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"If you want some accessible but informative insight into football then I suggest you couldn't do better than the Political Economy of Football website, which is not only intelligible but comes with the added bonus of being written by Addicks fan Wyn Grant."
Ben Hayes - Charlton Athletic programme

Scottish Leagues

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Football club uses crowdfunding

The first club in the UK to use crowdfunding as a means of raising revenue to improve facilities at its ground and grow its fan base has generated £10,000 in the first week. Scottish League One club, East Fife FC is using a novel form of investment that seeks to attract small sums from a large number of people to raise, up to £100,000 to fund the development of a new club shop, a bar/café and a 750 seater-stand.

Should Celtic have splashed out?

Would Celtic have avoided an early exit from the Champions League, and a failure to get a consolation place in the Europa League, if they had spent more on transfers?   Possibly, but an alternative view is that they have followed a prudent policy of living within their means.

A more fundamental question is how far a team can develop commercially and on the pitch within Scottish football.  But that is a question that has been asked for a long time and has never found an answer.

Why did big investors take stakes in Rangers?

Football clubs are not generally seen as good investments. They don't usually pay dividends and the chances of making gains through capital appreciation are not good with a few rare exceptions. The Glazers might bring it off with Manchester United, given that the money for the purchase was largely borrowed.

The main motivation for investment, usually involving foreign buyers, is for a trophy investment which brings with it prestige, an enhanced profile or political insurance.

Rangers chief executive quits

The chief executive of Rangers quit today after less than six months in the job, deepening the off-field problems facing the club as it tries to recover from financial collapse. Rangers made a loss of £14m in the 13 months to June.

Rangers said that CEO Craig Mather had left by mutual consent, giving no reason for his departure. He appears to be the victim of a struggle for boardroom control of the club which listed on the AIM stock exchange last December.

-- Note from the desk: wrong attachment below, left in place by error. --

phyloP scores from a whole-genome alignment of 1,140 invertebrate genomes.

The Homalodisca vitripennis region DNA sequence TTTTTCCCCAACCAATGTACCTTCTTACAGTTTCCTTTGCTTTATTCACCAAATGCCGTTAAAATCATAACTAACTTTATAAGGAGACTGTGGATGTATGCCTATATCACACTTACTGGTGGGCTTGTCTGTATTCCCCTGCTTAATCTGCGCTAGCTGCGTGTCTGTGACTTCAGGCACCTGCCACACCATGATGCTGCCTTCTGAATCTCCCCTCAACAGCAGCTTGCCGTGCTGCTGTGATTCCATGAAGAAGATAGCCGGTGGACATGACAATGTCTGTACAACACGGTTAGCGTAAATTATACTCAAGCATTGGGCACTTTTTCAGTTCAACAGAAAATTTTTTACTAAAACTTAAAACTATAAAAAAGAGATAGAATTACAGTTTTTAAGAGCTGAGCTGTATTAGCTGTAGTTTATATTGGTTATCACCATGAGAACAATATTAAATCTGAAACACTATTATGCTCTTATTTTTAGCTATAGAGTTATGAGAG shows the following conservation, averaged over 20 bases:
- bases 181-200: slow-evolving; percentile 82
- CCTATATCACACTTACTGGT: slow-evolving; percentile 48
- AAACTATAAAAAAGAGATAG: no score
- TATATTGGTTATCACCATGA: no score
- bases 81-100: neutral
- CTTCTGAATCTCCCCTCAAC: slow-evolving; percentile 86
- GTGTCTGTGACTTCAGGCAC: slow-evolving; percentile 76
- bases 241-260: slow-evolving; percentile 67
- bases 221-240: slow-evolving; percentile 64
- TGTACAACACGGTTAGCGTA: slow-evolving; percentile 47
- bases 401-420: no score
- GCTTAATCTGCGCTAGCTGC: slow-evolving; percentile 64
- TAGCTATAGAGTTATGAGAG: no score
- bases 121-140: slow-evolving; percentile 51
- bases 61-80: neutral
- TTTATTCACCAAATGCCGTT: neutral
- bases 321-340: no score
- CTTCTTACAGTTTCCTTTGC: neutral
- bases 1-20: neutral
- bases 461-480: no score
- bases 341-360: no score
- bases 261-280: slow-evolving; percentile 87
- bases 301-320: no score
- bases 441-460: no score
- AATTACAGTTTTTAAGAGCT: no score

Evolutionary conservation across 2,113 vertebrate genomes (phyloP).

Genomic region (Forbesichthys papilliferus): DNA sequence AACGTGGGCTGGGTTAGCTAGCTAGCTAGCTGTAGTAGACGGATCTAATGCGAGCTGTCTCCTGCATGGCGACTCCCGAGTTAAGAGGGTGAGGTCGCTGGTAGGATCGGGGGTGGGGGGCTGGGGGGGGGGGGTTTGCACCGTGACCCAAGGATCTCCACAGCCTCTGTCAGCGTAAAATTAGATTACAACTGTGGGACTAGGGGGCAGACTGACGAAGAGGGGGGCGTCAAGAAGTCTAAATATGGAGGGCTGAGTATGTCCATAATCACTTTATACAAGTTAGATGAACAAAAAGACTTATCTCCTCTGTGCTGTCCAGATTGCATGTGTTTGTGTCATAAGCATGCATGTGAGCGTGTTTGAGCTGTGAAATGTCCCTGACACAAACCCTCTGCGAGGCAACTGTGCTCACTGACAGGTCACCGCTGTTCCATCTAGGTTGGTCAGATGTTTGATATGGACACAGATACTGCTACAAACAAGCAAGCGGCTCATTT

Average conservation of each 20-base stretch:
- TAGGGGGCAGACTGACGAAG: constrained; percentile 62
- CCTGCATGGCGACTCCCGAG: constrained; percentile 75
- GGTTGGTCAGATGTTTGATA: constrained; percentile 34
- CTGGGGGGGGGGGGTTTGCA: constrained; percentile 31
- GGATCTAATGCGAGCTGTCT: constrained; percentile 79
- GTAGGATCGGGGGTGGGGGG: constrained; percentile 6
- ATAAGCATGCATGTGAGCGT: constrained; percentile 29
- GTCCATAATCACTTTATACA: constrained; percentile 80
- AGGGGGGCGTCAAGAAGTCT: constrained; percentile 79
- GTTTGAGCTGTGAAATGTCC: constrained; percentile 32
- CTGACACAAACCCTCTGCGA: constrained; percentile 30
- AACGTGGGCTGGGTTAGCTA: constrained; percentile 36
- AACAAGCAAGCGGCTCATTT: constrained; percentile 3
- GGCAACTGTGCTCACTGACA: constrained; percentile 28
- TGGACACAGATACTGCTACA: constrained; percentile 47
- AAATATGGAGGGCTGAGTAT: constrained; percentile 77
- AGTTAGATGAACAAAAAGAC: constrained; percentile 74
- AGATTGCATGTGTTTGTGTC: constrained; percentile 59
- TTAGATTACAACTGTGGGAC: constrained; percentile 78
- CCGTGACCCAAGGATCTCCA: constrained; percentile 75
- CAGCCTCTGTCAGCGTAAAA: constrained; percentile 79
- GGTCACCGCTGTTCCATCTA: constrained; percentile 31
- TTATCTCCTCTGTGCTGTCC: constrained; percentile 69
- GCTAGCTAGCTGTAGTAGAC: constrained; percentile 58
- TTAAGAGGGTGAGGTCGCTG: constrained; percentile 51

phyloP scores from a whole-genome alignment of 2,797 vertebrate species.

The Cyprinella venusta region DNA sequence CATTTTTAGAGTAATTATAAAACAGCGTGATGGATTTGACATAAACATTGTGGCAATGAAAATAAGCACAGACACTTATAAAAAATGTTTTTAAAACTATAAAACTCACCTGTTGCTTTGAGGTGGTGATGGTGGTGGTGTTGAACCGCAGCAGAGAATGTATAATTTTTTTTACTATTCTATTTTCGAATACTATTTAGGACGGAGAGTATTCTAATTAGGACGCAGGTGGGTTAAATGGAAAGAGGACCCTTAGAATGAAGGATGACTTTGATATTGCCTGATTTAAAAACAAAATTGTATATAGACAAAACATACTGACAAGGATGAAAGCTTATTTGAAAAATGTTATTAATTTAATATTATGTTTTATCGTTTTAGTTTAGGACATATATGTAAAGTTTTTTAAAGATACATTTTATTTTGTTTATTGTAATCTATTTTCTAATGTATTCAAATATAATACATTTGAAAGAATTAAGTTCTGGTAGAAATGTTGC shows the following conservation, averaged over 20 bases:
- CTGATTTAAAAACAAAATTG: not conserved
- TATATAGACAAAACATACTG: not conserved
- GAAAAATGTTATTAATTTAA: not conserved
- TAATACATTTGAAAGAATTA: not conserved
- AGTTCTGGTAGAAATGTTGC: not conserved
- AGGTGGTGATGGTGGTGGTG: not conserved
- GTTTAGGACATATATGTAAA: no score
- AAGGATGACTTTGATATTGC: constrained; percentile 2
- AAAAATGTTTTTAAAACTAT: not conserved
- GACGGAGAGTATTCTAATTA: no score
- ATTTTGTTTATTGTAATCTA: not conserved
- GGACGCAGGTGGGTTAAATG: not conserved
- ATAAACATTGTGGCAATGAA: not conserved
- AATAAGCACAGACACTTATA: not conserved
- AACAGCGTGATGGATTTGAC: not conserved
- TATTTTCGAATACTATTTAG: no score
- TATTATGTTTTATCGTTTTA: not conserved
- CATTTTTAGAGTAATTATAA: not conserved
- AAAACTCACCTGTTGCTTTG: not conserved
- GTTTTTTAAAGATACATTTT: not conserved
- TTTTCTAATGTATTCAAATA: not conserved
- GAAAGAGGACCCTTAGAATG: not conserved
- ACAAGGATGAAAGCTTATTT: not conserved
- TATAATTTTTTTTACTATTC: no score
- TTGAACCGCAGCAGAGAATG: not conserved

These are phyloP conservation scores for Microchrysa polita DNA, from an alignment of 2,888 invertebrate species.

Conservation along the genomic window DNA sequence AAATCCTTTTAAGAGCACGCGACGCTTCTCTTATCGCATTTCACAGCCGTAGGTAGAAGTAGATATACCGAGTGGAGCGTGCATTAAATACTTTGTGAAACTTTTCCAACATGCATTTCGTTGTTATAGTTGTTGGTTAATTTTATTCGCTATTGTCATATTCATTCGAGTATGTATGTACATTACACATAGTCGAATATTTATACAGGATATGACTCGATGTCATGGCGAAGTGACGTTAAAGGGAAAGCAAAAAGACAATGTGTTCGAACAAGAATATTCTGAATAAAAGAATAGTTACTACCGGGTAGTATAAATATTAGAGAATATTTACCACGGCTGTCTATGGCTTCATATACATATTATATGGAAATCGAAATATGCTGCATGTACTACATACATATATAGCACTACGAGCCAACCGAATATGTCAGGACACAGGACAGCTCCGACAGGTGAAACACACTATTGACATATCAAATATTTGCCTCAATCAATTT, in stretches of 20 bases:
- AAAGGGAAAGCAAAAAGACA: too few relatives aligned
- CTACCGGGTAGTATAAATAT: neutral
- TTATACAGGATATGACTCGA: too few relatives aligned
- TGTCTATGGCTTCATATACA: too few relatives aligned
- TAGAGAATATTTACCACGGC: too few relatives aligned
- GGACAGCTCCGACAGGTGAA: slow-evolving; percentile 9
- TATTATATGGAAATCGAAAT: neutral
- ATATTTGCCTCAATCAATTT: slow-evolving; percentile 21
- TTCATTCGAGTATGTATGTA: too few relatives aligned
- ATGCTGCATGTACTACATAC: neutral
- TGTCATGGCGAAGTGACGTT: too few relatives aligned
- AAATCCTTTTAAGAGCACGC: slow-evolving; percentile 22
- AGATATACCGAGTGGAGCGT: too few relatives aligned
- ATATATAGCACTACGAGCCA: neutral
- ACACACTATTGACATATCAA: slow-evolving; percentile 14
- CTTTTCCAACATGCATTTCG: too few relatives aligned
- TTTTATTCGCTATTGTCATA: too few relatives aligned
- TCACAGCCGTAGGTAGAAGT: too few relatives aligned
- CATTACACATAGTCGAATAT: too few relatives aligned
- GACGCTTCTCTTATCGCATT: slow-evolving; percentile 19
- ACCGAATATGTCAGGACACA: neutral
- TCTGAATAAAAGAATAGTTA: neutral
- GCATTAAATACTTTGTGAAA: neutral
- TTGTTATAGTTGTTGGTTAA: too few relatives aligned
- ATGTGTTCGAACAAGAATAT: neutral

More pillaging than the Vikings at Rangers?

A critical analyis of the audited accounts at Rangers suggest that they reveal a level of pillaging comparable to that carried out by the Vikings (although presumably not with the same level of violence or with gold encrusted swords).   It's all a bit duller these days and executed by men in grey suits not wearing helmets.

New concerns about Rangers finances

New concerns have been raised about the finances of Rangers and fans have expressed a fear that the club could enter administration again.   The club has been losing around £1m a month and although there is still £11m in cash, that amount could be quickly eroded.

The shirt on your back

I was travelling on the train to Charlton last Saturday and a very intelligent lad of about ten was sitting opposite me and talking to his much older brother who was evidently already in work.   The lad noted that Andrews Air Conditioning were Charlton's shirt sponsors and asked if air conditioning units were for sale in the club shop.

Green leaves Rangers

Former Rangers chief executive Charles Green has stood down as a paid consultant after less than a month in the role following pressure from supporters.

Mr Green was brought back to the club at the beginning of August, four months after allegations of links with former club owner Craig Whyte forced his departure as chief executive. He denied the claims and a club investigation found no case to answer.

Fan group named as preferred bidders at Hearts

The Joint Administrators of Heart of Midlothian FC plc have today named the bid submitted on behalf of Foundation of Hearts (FOH) as preferred bidder for the club. BDO have effectively dismissed a rival offer from Angelo Massone’s Five Stars Football Limited.

Scottish clubs learn lessons

Football clubs in Scotland's top league have learned lessons from recent financial problems and are confident of making profits this season, according to a survey by accountancy firm BDO. It was carried out before the Scottish Premier League was rebranded the Scottish Premiership.

Hearts and Dunfermline were placed in administration this year, following the liquidation of Rangers in 2011, but the survey of British teams found that Scottish clubs are now keeping a closer eye on their accounts.